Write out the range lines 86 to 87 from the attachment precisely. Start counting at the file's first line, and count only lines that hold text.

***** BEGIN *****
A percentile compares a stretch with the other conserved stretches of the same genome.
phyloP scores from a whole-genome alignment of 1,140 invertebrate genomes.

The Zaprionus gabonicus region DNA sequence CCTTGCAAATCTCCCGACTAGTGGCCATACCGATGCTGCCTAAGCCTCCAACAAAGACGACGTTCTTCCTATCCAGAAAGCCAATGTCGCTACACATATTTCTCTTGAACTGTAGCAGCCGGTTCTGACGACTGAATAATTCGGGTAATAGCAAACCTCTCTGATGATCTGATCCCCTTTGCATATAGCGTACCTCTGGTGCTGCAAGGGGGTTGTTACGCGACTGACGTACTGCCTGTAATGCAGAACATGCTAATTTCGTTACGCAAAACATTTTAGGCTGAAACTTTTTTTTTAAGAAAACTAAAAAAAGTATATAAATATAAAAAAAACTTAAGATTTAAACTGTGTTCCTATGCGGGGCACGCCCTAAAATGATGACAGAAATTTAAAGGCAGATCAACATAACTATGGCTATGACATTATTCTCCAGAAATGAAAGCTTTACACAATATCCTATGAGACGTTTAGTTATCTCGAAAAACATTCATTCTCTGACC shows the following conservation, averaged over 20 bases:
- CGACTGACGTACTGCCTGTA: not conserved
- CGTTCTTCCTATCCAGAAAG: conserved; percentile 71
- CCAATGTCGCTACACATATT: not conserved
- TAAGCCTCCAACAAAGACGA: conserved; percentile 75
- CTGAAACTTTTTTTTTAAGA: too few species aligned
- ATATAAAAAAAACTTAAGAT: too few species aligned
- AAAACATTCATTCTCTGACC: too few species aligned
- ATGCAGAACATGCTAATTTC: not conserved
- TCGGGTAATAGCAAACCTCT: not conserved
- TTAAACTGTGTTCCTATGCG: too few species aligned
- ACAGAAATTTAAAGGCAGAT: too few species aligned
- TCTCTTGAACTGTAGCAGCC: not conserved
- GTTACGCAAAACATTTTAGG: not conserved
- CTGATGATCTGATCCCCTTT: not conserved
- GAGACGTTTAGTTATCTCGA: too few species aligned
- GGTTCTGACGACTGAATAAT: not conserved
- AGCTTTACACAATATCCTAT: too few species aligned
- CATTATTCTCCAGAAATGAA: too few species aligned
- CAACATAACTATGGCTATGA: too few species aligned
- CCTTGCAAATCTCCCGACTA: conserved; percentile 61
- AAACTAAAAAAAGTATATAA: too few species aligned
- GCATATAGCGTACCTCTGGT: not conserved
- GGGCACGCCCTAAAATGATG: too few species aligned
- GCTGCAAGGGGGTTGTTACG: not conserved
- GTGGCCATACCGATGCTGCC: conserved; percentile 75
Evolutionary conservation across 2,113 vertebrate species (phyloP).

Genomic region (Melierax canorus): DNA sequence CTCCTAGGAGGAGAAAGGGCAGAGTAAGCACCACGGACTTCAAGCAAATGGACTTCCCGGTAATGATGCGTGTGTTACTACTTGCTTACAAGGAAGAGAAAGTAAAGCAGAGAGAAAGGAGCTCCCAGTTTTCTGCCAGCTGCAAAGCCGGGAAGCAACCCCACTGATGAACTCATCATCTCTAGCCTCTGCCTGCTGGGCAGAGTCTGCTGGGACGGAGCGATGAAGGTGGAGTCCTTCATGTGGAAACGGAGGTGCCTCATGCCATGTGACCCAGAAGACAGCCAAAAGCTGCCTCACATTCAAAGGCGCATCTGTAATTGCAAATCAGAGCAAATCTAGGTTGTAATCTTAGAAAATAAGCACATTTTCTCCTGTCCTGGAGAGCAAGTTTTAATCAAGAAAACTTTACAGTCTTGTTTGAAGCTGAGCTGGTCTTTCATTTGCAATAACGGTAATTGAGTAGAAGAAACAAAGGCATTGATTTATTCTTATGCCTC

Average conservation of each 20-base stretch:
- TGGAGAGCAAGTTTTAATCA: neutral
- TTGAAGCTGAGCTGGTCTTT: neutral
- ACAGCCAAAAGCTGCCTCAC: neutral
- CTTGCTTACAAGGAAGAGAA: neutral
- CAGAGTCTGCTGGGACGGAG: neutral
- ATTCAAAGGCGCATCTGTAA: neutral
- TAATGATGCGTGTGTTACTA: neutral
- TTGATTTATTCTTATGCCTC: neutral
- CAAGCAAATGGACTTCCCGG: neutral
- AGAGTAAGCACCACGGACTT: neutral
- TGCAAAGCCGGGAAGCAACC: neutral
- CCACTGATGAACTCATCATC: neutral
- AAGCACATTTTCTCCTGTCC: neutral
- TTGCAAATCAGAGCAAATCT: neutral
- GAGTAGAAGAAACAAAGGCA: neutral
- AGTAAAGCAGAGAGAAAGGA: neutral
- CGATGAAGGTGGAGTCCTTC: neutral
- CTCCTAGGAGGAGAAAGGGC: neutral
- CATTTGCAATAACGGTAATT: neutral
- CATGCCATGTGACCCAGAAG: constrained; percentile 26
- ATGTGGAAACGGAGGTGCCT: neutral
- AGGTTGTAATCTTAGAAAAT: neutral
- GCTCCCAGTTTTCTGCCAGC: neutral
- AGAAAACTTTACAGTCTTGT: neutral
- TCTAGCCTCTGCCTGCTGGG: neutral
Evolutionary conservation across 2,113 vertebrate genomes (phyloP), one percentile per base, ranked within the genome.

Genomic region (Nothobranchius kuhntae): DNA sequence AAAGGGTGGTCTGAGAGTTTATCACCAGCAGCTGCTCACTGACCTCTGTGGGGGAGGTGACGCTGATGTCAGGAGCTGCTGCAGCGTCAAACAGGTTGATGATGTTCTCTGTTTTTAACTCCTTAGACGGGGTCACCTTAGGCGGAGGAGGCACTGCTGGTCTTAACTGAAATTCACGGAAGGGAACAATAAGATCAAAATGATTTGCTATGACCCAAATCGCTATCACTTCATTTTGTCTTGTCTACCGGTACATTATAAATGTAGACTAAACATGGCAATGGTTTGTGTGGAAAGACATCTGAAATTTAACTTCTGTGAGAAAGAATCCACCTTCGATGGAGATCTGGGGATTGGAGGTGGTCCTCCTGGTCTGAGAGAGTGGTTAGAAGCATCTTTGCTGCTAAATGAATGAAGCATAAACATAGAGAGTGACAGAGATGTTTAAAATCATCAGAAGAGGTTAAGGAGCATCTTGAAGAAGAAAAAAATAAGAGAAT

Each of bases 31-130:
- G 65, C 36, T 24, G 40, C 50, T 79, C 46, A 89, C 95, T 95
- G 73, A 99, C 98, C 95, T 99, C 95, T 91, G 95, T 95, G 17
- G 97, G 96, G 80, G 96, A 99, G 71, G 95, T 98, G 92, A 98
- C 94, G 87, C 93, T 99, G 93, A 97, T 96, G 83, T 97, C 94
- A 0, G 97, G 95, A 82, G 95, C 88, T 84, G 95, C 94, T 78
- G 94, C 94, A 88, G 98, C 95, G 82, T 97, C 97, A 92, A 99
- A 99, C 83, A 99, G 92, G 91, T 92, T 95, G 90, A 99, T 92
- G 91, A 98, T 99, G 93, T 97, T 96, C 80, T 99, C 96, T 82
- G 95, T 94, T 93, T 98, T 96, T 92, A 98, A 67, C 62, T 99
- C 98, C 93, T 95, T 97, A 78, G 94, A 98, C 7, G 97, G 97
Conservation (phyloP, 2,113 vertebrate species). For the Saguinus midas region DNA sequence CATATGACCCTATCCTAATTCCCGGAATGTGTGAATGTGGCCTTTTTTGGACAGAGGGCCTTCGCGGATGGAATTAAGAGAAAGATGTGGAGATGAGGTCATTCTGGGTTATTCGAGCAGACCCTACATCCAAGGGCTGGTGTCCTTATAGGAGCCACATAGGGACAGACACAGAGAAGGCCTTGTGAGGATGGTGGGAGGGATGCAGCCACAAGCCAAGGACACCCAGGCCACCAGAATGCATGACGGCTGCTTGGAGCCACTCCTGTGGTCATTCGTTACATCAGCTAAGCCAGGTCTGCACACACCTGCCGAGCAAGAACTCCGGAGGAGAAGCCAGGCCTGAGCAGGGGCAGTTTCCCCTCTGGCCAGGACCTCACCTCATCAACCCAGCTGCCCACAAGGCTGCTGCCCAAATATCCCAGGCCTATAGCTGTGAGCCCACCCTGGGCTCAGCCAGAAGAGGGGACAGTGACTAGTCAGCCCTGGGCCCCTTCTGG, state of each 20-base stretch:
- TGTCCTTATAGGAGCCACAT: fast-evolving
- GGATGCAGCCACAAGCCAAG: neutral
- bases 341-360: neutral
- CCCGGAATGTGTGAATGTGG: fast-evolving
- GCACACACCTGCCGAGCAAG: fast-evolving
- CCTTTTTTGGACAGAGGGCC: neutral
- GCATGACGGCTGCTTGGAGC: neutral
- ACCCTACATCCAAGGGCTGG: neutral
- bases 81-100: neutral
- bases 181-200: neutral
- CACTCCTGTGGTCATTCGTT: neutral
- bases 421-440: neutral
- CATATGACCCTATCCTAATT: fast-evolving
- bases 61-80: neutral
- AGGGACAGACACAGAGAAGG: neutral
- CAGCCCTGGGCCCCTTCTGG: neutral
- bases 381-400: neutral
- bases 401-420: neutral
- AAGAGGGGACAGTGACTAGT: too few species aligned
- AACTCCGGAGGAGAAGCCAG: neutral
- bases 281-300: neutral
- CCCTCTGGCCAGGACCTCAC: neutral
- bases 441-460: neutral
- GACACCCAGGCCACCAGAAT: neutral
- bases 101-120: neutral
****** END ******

- CAGCCCTGGGCCCCTTCTGG: neutral
- bases 381-400: neutral